The aftermath

After the first day, it was announced that the Fyre Festival was to be postponed and attendees were eventually flown back to the U.S. One of the event’s first and most prominent supporters, model Bella Hadid, issued a statement addressing the misfortunes at the festival. While she did note that her intentions were genuine, she apologized for outwardly supporting something she could not stand by. Event promoters, businessman Billy McFarland and rapper Ja Rule, are now the subjects of a $100 million lawsuit in the state of California with more than 150 plaintiffs. The Bahamas Ministry of Tourism apologized on behalf of the nation and denied all responsibility, as it was not an official sponsor of the event.

The now-infamous Fyre Festival, which has been compared to scenes out of The Hunger Games and Lord of the Flies, can teach us a lot about the impact of social media and the influence celebrity endorsements can have. While it is an unfortunate series of events for all who were involved, the lessons learned remind us all that we can’t believe everything we see on our newsfeeds.

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Innovate or stay the course – a media planner’s thought process

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A media planner’s main goal is to make sure brands stand apart from their competition. In the pay-to-play world we live in, sometimes brands must differentiate to succeed. Looking for a disruptive and immediate – yet risky – path to take to achieve success quickly? Create radically innovative campaigns.

Media planning is a strategic, collaborative process. Once the research is complete, the target audience defined and budget confirmed, it is time to craft an innovative plan that will take the brand from how it is currently perceived (or lack thereof) to how it wants its consumers to view it.

But wait.

Drastic innovation is expensive, risky and time-consuming. Larger brands have an innovation strategy for their media activities. According to industry sources, a leading beverage company allocates 70 percent of their media budget to proven media campaigns – continuing what is working and optimizing it. Another 20 percent is allocated to innovation – new enhancements in their plans year-over-year. The final 10 percent is reserved for revolutionary ideas – high-risk, high-reward. This strategy ensures the brand’s media endeavors remain successful, even if all test-and-learn tactics fail.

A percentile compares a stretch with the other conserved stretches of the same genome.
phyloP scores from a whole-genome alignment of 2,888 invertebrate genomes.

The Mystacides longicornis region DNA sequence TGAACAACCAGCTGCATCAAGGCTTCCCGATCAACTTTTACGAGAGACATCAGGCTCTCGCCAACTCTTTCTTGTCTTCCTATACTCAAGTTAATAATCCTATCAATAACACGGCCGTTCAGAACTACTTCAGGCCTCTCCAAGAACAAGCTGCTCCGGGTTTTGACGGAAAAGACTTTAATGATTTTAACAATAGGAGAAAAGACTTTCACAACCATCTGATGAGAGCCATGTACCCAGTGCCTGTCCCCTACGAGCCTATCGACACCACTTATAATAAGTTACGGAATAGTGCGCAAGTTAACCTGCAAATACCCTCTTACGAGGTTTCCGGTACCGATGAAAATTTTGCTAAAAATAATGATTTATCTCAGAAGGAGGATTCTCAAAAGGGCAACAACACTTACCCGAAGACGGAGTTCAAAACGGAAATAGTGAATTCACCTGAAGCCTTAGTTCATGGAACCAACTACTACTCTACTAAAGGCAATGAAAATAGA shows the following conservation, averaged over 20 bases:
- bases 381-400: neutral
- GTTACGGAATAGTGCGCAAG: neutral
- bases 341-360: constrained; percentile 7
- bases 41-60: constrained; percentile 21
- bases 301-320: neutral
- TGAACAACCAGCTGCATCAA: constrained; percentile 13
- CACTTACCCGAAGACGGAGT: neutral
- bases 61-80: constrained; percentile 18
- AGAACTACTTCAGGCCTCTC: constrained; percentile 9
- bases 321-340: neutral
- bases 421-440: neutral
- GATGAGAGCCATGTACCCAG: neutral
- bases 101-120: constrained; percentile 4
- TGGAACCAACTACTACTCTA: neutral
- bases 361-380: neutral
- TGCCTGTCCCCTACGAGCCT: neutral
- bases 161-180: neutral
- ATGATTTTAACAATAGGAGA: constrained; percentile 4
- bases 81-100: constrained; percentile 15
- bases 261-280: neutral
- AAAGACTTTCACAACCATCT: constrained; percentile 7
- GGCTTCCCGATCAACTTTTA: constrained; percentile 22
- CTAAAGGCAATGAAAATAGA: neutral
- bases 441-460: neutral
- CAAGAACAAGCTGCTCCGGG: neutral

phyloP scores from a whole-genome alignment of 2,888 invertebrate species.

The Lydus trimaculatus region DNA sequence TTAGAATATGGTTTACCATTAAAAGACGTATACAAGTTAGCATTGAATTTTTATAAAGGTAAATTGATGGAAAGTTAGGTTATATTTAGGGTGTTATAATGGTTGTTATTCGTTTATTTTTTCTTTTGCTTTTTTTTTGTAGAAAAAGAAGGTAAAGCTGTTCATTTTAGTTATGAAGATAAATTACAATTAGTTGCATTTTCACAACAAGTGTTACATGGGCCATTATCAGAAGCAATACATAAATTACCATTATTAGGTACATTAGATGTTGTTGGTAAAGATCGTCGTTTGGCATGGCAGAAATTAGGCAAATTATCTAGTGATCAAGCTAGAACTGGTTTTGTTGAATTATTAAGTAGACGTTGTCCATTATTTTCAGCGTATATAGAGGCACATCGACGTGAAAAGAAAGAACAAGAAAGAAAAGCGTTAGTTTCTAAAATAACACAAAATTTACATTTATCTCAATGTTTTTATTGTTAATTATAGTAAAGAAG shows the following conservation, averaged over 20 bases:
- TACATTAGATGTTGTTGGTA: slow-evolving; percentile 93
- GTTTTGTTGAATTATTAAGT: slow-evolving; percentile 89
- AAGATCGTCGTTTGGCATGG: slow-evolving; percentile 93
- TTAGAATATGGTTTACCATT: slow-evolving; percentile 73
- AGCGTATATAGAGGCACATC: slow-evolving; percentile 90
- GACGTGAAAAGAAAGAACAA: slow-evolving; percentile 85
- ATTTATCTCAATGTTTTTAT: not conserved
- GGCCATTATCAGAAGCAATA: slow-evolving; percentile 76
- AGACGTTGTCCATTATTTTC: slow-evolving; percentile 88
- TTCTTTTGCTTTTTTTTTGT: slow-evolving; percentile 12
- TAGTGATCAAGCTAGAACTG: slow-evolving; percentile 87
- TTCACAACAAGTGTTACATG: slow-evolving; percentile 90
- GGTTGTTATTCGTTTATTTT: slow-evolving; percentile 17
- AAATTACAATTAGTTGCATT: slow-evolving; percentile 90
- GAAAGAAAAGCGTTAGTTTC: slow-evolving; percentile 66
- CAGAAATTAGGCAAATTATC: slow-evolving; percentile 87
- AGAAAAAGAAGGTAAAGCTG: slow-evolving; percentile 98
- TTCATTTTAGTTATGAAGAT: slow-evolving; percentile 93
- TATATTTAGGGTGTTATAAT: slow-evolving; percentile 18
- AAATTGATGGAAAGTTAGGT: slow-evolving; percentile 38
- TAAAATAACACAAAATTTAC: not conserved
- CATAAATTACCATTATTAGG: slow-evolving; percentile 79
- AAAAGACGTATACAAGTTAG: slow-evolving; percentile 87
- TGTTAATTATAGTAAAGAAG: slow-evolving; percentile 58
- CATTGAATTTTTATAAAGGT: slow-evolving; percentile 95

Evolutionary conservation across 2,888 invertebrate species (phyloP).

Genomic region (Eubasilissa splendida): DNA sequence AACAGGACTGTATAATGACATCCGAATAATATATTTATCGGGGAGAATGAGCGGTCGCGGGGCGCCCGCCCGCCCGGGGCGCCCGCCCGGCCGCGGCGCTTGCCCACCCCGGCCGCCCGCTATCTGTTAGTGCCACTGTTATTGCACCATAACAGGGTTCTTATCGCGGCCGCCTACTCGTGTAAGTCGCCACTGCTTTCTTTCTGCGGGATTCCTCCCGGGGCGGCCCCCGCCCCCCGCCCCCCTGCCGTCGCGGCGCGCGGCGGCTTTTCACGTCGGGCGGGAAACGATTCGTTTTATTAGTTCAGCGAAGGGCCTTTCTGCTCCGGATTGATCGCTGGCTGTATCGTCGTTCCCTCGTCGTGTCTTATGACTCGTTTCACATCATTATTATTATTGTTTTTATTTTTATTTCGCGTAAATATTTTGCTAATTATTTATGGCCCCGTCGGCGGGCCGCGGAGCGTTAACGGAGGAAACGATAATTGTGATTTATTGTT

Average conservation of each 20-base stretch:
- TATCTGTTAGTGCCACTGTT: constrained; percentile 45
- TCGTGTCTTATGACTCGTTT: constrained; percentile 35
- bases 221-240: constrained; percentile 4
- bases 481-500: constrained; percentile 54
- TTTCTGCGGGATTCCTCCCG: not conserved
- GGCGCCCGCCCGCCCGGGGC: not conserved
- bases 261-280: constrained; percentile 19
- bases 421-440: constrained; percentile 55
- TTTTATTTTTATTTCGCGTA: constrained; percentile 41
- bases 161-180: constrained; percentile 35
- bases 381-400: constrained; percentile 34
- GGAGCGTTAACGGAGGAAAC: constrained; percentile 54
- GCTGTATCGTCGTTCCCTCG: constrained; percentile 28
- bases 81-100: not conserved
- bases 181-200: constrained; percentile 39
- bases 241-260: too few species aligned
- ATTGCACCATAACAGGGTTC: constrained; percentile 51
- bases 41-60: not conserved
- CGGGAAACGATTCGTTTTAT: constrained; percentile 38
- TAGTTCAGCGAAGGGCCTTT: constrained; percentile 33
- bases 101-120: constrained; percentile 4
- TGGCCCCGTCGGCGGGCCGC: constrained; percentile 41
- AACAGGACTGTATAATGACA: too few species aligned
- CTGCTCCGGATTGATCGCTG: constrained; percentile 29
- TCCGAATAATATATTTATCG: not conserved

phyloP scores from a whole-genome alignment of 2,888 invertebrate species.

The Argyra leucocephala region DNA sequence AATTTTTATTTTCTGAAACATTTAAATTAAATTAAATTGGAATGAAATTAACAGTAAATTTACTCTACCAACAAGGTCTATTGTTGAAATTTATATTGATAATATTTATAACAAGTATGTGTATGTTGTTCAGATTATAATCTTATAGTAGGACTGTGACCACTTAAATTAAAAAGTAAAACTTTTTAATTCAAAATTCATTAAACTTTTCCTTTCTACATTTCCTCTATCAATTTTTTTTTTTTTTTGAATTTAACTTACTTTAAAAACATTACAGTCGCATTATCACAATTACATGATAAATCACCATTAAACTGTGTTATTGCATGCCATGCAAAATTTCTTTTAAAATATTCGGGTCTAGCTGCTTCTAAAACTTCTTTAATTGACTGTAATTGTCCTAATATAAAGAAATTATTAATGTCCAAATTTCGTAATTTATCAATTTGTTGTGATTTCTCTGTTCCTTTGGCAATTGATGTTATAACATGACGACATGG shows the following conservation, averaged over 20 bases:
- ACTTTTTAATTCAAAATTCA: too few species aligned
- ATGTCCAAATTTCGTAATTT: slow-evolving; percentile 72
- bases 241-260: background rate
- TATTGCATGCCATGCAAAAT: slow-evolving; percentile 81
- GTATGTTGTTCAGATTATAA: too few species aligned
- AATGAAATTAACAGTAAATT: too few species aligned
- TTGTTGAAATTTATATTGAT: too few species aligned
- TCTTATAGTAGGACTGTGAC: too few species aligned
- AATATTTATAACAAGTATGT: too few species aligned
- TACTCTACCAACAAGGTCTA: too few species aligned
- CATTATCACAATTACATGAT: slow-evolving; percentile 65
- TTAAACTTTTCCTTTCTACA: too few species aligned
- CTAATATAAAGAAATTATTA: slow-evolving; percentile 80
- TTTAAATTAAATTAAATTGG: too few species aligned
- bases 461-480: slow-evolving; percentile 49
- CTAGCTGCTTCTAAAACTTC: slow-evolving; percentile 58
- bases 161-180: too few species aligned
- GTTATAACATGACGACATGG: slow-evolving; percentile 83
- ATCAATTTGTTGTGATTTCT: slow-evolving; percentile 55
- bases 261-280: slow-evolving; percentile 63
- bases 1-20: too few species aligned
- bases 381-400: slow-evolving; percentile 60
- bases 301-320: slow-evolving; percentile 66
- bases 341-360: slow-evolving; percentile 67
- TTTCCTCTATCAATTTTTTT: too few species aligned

This strategy is taking off with other brands with similar goals. However, for brands with smaller media budgets, this strategy may not be the best use of resources. Not all brands can risk nearly one-third of their budget on unproven ideas. What’s more, brands with smaller budgets may not be able to afford to spread their budget to test various new tactics. What is a brand to do?

If event marketing works for your brand, stay the course – optimizing each event along the way to continually improve your ROI. Moreover, if you see that educational videos are moving the needle for your competitors, find a way to do it better and win back your audience (and part of their audience, too!).

Within the often-risky space of innovation lies the beauty of working with a media planning department at an agency — we can do the heavy lifting by weighing the odds of a media plan’s effectiveness using industry market research and campaign analytics. Whether your brand is staying the course, drastically evolving or both, we can help make an informed decision, driven by market research and years of experience.

There is a time and a place for innovation. But there are also tried and true ways to get your brand in front of the right people, at the right time, efficiently and effectively, at the budget you desire.